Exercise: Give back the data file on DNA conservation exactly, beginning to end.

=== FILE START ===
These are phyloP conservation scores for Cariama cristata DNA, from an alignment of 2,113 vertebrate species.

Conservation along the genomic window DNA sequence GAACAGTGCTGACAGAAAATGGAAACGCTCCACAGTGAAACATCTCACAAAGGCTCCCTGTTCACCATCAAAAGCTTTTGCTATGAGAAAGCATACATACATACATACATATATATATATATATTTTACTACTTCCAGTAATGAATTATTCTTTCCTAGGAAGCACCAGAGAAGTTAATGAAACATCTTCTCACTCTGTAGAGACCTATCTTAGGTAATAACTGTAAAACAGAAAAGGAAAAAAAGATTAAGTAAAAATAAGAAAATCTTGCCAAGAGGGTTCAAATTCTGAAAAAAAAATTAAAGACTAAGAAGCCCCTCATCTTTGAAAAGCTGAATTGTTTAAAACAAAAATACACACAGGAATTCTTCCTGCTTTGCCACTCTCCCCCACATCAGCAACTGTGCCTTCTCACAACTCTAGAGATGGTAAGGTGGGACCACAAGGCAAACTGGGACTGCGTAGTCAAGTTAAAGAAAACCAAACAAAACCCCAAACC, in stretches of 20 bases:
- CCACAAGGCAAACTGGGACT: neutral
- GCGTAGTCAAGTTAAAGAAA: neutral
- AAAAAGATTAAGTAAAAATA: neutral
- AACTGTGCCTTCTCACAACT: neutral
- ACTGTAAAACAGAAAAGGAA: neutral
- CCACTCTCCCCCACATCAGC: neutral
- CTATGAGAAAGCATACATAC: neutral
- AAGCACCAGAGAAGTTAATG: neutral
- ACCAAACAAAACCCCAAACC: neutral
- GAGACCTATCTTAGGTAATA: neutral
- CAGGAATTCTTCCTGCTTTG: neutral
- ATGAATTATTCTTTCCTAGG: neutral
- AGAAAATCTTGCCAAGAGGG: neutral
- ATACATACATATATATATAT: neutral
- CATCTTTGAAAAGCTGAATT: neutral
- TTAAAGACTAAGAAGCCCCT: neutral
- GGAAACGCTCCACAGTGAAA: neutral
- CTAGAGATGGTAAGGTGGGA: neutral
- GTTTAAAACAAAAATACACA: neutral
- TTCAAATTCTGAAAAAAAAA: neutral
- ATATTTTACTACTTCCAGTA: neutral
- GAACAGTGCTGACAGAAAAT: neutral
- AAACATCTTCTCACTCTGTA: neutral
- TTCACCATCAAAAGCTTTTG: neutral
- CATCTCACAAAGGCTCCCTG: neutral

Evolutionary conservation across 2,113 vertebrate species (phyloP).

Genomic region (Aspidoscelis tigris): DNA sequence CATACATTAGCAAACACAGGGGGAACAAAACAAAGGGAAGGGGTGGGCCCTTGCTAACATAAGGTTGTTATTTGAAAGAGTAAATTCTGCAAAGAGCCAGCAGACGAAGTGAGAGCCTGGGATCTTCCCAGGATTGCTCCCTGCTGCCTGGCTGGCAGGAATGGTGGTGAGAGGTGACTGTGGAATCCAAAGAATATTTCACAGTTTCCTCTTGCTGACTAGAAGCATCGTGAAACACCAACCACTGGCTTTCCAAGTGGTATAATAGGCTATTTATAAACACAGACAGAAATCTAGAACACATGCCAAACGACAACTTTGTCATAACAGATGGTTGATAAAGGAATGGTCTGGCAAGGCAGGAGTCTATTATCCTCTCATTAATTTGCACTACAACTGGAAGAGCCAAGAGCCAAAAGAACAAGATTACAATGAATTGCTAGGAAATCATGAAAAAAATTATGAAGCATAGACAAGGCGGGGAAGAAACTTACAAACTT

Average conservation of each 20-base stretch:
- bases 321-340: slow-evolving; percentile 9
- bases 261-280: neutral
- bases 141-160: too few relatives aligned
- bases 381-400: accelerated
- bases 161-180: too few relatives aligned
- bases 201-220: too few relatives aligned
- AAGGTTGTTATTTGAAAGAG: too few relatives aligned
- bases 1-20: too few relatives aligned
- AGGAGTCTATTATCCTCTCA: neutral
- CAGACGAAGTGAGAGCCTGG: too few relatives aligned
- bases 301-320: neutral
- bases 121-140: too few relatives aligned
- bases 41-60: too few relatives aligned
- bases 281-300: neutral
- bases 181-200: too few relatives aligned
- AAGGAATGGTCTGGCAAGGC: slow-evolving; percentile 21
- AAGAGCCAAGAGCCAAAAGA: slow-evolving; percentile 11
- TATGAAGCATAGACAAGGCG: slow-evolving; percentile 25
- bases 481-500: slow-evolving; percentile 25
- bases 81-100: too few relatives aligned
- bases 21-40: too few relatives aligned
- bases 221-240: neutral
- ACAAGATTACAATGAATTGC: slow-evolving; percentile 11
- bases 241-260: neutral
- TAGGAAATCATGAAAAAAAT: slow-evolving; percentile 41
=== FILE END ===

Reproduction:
These are phyloP conservation scores for Cariama cristata DNA, from an alignment of 2,113 vertebrate species.

Conservation along the genomic window DNA sequence GAACAGTGCTGACAGAAAATGGAAACGCTCCACAGTGAAACATCTCACAAAGGCTCCCTGTTCACCATCAAAAGCTTTTGCTATGAGAAAGCATACATACATACATACATATATATATATATATTTTACTACTTCCAGTAATGAATTATTCTTTCCTAGGAAGCACCAGAGAAGTTAATGAAACATCTTCTCACTCTGTAGAGACCTATCTTAGGTAATAACTGTAAAACAGAAAAGGAAAAAAAGATTAAGTAAAAATAAGAAAATCTTGCCAAGAGGGTTCAAATTCTGAAAAAAAAATTAAAGACTAAGAAGCCCCTCATCTTTGAAAAGCTGAATTGTTTAAAACAAAAATACACACAGGAATTCTTCCTGCTTTGCCACTCTCCCCCACATCAGCAACTGTGCCTTCTCACAACTCTAGAGATGGTAAGGTGGGACCACAAGGCAAACTGGGACTGCGTAGTCAAGTTAAAGAAAACCAAACAAAACCCCAAACC, in stretches of 20 bases:
- CCACAAGGCAAACTGGGACT: neutral
- GCGTAGTCAAGTTAAAGAAA: neutral
- AAAAAGATTAAGTAAAAATA: neutral
- AACTGTGCCTTCTCACAACT: neutral
- ACTGTAAAACAGAAAAGGAA: neutral
- CCACTCTCCCCCACATCAGC: neutral
- CTATGAGAAAGCATACATAC: neutral
- AAGCACCAGAGAAGTTAATG: neutral
- ACCAAACAAAACCCCAAACC: neutral
- GAGACCTATCTTAGGTAATA: neutral
- CAGGAATTCTTCCTGCTTTG: neutral
- ATGAATTATTCTTTCCTAGG: neutral
- AGAAAATCTTGCCAAGAGGG: neutral
- ATACATACATATATATATAT: neutral
- CATCTTTGAAAAGCTGAATT: neutral
- TTAAAGACTAAGAAGCCCCT: neutral
- GGAAACGCTCCACAGTGAAA: neutral
- CTAGAGATGGTAAGGTGGGA: neutral
- GTTTAAAACAAAAATACACA: neutral
- TTCAAATTCTGAAAAAAAAA: neutral
- ATATTTTACTACTTCCAGTA: neutral
- GAACAGTGCTGACAGAAAAT: neutral
- AAACATCTTCTCACTCTGTA: neutral
- TTCACCATCAAAAGCTTTTG: neutral
- CATCTCACAAAGGCTCCCTG: neutral

Evolutionary conservation across 2,113 vertebrate species (phyloP).

Genomic region (Aspidoscelis tigris): DNA sequence CATACATTAGCAAACACAGGGGGAACAAAACAAAGGGAAGGGGTGGGCCCTTGCTAACATAAGGTTGTTATTTGAAAGAGTAAATTCTGCAAAGAGCCAGCAGACGAAGTGAGAGCCTGGGATCTTCCCAGGATTGCTCCCTGCTGCCTGGCTGGCAGGAATGGTGGTGAGAGGTGACTGTGGAATCCAAAGAATATTTCACAGTTTCCTCTTGCTGACTAGAAGCATCGTGAAACACCAACCACTGGCTTTCCAAGTGGTATAATAGGCTATTTATAAACACAGACAGAAATCTAGAACACATGCCAAACGACAACTTTGTCATAACAGATGGTTGATAAAGGAATGGTCTGGCAAGGCAGGAGTCTATTATCCTCTCATTAATTTGCACTACAACTGGAAGAGCCAAGAGCCAAAAGAACAAGATTACAATGAATTGCTAGGAAATCATGAAAAAAATTATGAAGCATAGACAAGGCGGGGAAGAAACTTACAAACTT

Average conservation of each 20-base stretch:
- bases 321-340: slow-evolving; percentile 9
- bases 261-280: neutral
- bases 141-160: too few relatives aligned
- bases 381-400: accelerated
- bases 161-180: too few relatives aligned
- bases 201-220: too few relatives aligned
- AAGGTTGTTATTTGAAAGAG: too few relatives aligned
- bases 1-20: too few relatives aligned
- AGGAGTCTATTATCCTCTCA: neutral
- CAGACGAAGTGAGAGCCTGG: too few relatives aligned
- bases 301-320: neutral
- bases 121-140: too few relatives aligned
- bases 41-60: too few relatives aligned
- bases 281-300: neutral
- bases 181-200: too few relatives aligned
- AAGGAATGGTCTGGCAAGGC: slow-evolving; percentile 21
- AAGAGCCAAGAGCCAAAAGA: slow-evolving; percentile 11
- TATGAAGCATAGACAAGGCG: slow-evolving; percentile 25
- bases 481-500: slow-evolving; percentile 25
- bases 81-100: too few relatives aligned
- bases 21-40: too few relatives aligned
- bases 221-240: neutral
- ACAAGATTACAATGAATTGC: slow-evolving; percentile 11
- bases 241-260: neutral
- TAGGAAATCATGAAAAAAAT: slow-evolving; percentile 41